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How to Create Test Cases for Automated tests?

By Neha Vaidya, Community Contributor -

Table of Contents

Test cases define the sequence of actions required to verify the system functionality. A typical test case consists of test steps, preconditions, expected results, and actual results. QA teams usually create test cases from test scenarios. These test scenarios provide a high-level overview of what QA should test in terms of user workflows and end-to-end functionality to confirm that the system satisfies customer requirements. In this article, let’s understand how to create test cases for automated testing.

Introduction to Test Automation

Test automation involves executing the tests automatically, managing test data, and utilizing results to improve software quality. It’s basically a quality assurance measure, but its role involves the commitment of the entire software production team. From business analysts to developers and DevOps engineers, getting the most out of test automation takes the inclusion of everyone.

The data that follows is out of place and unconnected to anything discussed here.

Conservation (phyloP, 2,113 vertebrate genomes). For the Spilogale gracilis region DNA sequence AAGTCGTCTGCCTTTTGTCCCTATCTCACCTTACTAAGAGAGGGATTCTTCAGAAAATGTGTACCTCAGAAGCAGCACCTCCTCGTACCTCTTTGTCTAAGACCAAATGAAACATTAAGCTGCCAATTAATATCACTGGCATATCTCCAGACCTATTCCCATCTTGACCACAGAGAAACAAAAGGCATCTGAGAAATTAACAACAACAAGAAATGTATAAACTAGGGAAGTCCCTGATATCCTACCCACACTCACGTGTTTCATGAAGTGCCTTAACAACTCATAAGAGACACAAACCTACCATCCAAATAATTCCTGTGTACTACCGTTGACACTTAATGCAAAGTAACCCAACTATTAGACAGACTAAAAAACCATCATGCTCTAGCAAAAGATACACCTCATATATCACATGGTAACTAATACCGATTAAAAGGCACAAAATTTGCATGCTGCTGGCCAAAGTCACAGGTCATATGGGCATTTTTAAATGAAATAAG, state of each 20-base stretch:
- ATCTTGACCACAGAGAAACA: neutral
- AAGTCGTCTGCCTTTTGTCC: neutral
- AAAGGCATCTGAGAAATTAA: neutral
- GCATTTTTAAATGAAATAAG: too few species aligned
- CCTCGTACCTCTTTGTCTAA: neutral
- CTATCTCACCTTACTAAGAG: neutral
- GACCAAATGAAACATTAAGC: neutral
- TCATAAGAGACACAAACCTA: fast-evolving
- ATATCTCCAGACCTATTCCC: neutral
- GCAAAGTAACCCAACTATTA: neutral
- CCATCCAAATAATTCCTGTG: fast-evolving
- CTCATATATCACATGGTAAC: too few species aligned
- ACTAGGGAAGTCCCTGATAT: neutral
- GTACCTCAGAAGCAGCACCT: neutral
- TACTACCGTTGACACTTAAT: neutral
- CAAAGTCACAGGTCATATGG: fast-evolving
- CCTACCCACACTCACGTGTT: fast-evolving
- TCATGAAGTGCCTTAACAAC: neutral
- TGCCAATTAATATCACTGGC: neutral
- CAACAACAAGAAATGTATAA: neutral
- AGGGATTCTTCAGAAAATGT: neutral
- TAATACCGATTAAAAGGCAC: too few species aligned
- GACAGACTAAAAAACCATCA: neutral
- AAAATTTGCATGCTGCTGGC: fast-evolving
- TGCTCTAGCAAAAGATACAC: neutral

It reduces the pressure on manual testers and allows them to focus on higher-value tasks – exploratory tests, reviewing test results, etc. Automation testing is essential to achieve maximum test coverage and effectiveness, shorten testing cycle duration, and greater result accuracy.

Before developing the automation test cases, it is essential to select the ideal test conditions that should be automated based on the following factors:

  • Tests that need to be executed across multiple test data sets
  • Tests that give maximum test coverage for complex and end-to-end functionalities